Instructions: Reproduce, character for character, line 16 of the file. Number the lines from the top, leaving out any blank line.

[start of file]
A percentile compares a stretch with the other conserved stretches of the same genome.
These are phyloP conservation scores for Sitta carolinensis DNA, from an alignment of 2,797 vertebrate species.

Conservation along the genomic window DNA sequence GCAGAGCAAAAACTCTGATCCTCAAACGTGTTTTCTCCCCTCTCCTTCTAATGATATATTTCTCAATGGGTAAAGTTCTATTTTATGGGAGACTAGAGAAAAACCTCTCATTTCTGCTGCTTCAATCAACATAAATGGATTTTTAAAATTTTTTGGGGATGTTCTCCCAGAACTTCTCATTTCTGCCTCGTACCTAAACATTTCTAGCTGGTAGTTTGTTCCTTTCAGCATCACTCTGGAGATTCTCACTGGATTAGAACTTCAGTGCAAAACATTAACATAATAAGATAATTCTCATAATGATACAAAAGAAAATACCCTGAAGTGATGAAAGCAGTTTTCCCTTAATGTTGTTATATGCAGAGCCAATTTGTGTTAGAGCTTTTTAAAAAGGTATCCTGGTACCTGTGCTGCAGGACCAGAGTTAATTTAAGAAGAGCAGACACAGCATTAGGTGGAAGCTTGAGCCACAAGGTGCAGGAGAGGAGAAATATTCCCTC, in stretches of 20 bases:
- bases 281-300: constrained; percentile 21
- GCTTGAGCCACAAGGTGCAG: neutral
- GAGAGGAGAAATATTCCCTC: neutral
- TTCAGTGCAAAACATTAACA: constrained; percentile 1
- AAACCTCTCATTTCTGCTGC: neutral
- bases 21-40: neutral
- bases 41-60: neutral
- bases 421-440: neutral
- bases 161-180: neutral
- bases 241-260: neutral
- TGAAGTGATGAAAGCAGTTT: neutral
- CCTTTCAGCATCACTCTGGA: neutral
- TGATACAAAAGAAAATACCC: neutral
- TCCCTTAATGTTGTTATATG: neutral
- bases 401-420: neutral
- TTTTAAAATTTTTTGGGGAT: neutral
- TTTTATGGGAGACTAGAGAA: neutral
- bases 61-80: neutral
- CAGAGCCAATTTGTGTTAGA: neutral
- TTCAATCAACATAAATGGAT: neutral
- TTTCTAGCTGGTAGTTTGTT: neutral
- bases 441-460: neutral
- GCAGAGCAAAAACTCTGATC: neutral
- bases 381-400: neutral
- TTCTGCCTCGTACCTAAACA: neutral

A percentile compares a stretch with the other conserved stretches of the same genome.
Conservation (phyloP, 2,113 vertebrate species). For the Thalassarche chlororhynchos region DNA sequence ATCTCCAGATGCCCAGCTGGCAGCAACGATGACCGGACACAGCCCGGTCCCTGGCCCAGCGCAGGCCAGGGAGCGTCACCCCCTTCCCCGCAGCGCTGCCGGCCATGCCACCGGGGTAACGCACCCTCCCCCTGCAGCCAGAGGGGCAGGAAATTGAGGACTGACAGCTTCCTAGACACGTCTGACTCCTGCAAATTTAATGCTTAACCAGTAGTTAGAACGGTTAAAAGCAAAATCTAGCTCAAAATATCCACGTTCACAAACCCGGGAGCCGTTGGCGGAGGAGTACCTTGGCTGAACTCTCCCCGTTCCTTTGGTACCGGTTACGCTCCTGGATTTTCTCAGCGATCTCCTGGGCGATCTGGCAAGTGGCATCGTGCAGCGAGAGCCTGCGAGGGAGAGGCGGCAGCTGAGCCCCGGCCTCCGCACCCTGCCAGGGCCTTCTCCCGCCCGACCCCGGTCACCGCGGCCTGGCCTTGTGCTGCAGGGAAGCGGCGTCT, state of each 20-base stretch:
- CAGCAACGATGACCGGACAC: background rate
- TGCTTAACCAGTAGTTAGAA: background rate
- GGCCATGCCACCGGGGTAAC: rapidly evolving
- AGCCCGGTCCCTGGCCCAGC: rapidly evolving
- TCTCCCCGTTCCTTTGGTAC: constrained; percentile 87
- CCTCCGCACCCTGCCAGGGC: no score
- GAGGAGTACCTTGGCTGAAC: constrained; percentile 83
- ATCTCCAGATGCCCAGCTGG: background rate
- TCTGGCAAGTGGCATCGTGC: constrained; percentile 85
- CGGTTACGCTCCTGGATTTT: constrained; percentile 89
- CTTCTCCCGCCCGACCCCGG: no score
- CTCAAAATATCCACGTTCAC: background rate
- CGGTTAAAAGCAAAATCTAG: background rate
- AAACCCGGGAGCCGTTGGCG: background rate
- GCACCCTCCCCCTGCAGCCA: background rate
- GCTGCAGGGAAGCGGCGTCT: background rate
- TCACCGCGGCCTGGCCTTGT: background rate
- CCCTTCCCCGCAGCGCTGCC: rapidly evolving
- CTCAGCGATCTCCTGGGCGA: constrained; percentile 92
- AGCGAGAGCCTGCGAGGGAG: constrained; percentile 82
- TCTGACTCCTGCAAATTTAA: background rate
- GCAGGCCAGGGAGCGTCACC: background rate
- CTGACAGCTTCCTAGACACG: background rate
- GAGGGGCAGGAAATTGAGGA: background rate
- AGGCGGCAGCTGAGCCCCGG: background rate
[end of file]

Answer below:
- TGATACAAAAGAAAATACCC: neutral